Yes there are the occupancy taxes and all that they add to your hotel bill, but those are stupid anyway. The hotel is already paying property taxes. What a better way to encourage tourism and business than by dinging anyone who wants to or has to stay in a hotel with an additional, and substantial tax. What next? RV owners having to pay a $15 per night tax every time they sleep in their RV? It’s just ridiculous. But therein lies the problem with AirBnB, collecting this ridiculous tax. Even if an AirBnB operator managed somehow, which they won’t, to rent out his property 365 days a year, at $15 per night the tax is only $5475, which means it isn’t worth auditing and has to be collected on an “honesty” basis. Good luck with that.

#78 Ponzius Pilatus on 06.24.19 at 11:38 pm

#25 Penny Henny on 06.24.19 at 5:48 pm
#32 Ponzius Pilatus on 06.23.19 at 10:45 pm
Re: Picture
Finally, someone figured out how to use the trunk of his
F-150 to make money.
Uber-Hearse.

//////////////////////////

First off it is not an F150. Secondly pick up trucks do not have trunks they are called ‘beds’.
What planet are you from?
————
Semantics.
You must be the live of the party.
Oops, nobody would invite a pendant like you.

#79 Ponzius Pilatus on 06.24.19 at 11:45 pm

#31 Howard on 06.24.19 at 6:45 pm
I was a frequent and enthusiastic user of Airbnb back 5+ years ago when the discounts vs hotel rates were significant. In Europe, the gap has narrowed considerably since then and since many European hotels offer free breakfast, it’s often more cost effective (and certainly convenient) to stay at a boutique hotel. The one exception is large groups (5 or more people) – in that case an AirBnb usually offers much better value, but then it’s harder to find a host willing to accept such a large group.
————–
Howard,
I enjoy all of your posts.
Obviously you are well educated.
Unlike many of your distractors.
Keep it up.

#80 Chaddywack on 06.24.19 at 11:48 pm

Enforcement is lackluster with anything in Vancouver. There are 6 AirBnBs on my block alone. People have fires on the beaches at night (illegal), smoke in parks (also illegal), there’s a chop shop for bicycles operating in the open down on Hastings and Carrall St and the cops are powerless to do anything.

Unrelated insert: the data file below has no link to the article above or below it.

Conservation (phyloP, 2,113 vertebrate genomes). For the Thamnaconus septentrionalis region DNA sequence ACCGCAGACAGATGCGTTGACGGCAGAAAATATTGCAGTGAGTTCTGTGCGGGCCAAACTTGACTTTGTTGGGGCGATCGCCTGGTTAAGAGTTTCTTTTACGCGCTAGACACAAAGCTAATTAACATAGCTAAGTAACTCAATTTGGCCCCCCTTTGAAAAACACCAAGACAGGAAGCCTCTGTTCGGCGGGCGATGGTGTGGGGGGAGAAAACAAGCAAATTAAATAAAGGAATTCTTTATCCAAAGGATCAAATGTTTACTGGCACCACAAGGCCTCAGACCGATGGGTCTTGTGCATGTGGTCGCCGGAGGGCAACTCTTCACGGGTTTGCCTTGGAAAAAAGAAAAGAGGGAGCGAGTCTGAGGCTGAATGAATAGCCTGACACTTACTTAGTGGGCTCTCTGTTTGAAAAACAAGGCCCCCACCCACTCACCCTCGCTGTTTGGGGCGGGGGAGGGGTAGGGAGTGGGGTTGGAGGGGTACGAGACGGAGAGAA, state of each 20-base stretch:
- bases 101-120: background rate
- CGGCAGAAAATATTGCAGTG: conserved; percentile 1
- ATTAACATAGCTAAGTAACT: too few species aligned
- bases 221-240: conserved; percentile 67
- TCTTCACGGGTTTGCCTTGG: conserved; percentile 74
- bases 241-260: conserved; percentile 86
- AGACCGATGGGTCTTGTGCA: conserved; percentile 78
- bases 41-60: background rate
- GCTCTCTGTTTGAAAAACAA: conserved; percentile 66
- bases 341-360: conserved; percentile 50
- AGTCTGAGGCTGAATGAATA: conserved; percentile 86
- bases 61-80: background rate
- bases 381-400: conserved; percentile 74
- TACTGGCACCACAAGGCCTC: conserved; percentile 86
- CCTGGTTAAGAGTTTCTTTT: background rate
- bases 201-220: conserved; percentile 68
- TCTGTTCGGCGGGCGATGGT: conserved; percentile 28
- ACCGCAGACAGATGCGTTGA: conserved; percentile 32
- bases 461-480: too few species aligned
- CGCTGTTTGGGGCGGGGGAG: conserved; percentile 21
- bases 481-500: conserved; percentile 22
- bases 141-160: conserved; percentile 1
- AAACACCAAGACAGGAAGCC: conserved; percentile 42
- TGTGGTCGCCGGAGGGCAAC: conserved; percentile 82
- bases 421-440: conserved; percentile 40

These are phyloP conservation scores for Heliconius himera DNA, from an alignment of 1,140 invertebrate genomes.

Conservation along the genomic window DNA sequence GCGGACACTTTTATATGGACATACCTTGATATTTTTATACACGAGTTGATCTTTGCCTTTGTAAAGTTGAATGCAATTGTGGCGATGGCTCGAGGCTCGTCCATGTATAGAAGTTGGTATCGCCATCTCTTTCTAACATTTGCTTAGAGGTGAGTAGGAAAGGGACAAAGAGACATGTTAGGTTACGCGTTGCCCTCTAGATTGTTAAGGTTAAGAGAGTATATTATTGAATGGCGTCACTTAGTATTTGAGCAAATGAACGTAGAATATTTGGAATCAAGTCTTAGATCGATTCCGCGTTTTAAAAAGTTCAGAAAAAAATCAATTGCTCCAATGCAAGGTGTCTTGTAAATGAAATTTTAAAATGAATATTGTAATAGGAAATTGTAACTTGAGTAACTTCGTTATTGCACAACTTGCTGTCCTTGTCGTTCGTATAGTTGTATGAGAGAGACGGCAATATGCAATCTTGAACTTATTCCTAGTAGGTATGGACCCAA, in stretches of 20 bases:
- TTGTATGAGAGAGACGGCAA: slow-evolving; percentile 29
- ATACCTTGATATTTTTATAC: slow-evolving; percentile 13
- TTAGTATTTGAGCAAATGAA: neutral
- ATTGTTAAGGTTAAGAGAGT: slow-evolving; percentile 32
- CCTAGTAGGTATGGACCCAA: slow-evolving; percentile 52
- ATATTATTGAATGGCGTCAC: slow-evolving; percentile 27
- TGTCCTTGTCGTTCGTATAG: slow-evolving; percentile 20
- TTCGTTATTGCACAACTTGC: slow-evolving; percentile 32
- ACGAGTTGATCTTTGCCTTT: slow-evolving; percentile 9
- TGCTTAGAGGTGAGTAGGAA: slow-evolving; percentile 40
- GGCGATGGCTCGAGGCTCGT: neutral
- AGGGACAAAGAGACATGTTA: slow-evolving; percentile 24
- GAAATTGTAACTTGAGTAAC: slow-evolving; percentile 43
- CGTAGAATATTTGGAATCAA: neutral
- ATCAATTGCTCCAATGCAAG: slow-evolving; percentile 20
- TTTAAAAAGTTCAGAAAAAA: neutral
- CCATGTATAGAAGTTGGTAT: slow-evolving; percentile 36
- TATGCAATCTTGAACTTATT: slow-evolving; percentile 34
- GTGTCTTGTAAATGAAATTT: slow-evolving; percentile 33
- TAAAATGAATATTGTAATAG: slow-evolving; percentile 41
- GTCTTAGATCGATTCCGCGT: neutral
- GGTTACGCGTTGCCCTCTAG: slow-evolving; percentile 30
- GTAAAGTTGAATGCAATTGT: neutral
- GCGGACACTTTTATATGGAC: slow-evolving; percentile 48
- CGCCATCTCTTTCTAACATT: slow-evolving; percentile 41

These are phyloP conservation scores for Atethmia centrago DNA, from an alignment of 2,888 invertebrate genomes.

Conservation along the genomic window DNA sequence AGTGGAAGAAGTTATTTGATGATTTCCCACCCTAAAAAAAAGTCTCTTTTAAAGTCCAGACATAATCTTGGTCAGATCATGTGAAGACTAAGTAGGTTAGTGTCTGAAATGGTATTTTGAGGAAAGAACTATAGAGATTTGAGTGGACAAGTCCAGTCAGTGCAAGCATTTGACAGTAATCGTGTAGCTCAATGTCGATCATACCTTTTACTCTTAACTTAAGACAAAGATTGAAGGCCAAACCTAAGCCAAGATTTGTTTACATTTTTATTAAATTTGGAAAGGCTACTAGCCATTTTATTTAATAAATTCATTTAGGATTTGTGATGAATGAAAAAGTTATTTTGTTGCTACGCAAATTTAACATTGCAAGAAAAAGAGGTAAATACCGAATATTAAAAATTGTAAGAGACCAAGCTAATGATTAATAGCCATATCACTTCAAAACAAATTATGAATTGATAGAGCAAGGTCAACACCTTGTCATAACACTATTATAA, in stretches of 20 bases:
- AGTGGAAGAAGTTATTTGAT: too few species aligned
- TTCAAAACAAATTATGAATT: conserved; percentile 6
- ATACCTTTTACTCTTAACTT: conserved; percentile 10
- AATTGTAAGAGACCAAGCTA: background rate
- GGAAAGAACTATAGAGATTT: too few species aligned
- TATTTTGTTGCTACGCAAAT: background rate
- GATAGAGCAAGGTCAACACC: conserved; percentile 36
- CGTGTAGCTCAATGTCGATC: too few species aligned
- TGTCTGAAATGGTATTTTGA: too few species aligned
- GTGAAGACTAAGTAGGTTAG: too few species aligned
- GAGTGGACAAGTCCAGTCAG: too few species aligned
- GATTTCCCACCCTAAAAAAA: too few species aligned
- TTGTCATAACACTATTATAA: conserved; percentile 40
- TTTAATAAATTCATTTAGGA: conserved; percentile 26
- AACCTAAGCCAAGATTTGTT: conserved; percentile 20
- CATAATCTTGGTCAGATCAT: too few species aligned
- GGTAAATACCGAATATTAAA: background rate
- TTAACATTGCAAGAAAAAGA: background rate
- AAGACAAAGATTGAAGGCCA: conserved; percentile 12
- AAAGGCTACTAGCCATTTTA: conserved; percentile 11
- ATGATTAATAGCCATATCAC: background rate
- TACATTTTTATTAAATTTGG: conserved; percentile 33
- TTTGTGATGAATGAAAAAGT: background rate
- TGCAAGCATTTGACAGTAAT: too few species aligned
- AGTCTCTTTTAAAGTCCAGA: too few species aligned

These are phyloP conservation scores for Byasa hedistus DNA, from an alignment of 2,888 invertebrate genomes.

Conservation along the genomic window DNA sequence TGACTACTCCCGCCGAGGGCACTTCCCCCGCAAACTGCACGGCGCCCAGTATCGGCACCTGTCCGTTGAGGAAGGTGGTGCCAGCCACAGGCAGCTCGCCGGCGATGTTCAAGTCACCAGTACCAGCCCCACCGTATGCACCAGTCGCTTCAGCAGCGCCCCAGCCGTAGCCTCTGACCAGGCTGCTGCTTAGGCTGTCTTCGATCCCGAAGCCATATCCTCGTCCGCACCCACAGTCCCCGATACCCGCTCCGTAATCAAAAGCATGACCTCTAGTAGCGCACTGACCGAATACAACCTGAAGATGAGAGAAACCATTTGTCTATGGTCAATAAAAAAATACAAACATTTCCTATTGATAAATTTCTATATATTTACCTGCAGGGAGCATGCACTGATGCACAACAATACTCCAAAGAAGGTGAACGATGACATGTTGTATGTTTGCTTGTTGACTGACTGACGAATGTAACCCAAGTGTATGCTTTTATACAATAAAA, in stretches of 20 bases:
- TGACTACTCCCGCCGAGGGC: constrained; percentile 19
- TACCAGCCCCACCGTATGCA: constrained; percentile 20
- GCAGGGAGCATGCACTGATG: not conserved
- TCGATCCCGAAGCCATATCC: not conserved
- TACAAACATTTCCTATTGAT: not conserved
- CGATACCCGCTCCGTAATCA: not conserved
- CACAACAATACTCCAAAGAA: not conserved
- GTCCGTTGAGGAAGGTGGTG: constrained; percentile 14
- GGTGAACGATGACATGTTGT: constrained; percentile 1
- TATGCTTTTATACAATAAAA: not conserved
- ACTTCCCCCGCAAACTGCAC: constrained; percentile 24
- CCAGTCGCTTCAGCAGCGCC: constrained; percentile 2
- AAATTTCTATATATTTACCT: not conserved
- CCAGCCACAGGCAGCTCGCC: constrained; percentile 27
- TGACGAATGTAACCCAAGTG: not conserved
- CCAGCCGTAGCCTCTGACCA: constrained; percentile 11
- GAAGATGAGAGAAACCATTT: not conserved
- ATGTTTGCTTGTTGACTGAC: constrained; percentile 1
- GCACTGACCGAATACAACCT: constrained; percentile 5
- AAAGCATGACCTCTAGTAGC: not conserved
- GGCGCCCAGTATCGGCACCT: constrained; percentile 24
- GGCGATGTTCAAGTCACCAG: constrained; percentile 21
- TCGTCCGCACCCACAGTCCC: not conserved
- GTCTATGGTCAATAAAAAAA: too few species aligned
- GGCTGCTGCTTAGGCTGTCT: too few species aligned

So called “anti-poverty” activists have extreme power and influence over local politicians and since the Vancouver mayor is the head of the police board he dictates what crimes are investigated or not in general.

Essentially Vancouver has turned into a lawless hipster pothead oasis with a city council with no desire to enforce anything.

Don’t even bother reporting things like AirBnB in Vancouver or empty homes leads. The city will do squat.

#81 The Greater Cauliflower on 06.24.19 at 11:49 pm

@#5 Dave

… trying to catch a cab from downtown Vancouver and go to suburbs is impossible.
Cabbies will ask you where you are headed and happily decline to drive you if it isnt as profitable to stay in downtown.

————–
EXACTLY my experience trying to get from downtown to Burnaby.
The sooner Uber gets here the better. Cabbies brought it upon themselves.

#82 PastThePeak on 06.25.19 at 12:04 am

#72 will on 06.24.19 at 10:55 pm
Bought some more preferreds today. Straights. Hard to find. No resets for me.
++++++++++++++++++++++++++++++++++++

Agree at this point. About the only thing I am buying right now is quality perpetuals that yield 5.5% or better, and trade under the call price.

However, wait until the BoC cuts rates a bit, then pickup some solid company (older) resets on good discounts. Look for ones that reset at reasonable rates not long ago (Q4 2018, or Q1 2019), so you can get really good yield for now. I saw two Enbridge issues for those two quarters that would pay 7.5% and 7% respectively for the next 4.5 to 4.75 years if you bought today.

If rates continue low 4+ years in future, you would get a reduced yield then, but as long as you are buying on the dip, even with BoC 5 year at 0.5% you could still be getting 4.5%, and always some possible capital appreciation further down the road with any rises.

Always be looking long-term, buy more of what is out of favour (but still quality names and part of your balanced portfolio approach).

#83 Stan Brooks on 06.25.19 at 12:13 am

And so reap the consequences – rents and houses you cannot afford. Congratulations on your foresight. You sure showed us. – Garth

I thought the meme is: ‘if you can’t beat them, join them’ as with the banks, no?

Gold on it’s way to 1700 USD (2200 CAD, all time high against the ‘loonie’), miners to add 50 % in the next month or two.

Fed is to cut in July.

#84 Newcomer on 06.25.19 at 12:20 am

So, if I’m rich enough to own an extra place and leave it empty for my personal convenience or to avoid paying for a hotel when travelling on business, that fine. But if I am so poor that I need to put short-term tenants in my extra place, that’s bad.

I think you are half right. A city should be able to decide how the land within it us used. But I don’t agree that the city’s ability to decide should be waived in cases where the decision inconveniences the rich.

#85 Paul on 06.25.19 at 12:28 am

42 Shawn Allen on 06.24.19 at 7:59 pm
Restricted Taxi licenses caused lack of taxis especially late night. This contributed to drunk driving.

Whenever a license that issued for essentially free by a government starts to trade for thousands of dollars, there is a problem.

There should be fair taxation but overall I agree with the arguments that freeing up wasted empty resources to be shared (voluntarily) is a good thing.

Don’t you own a motel? – Garth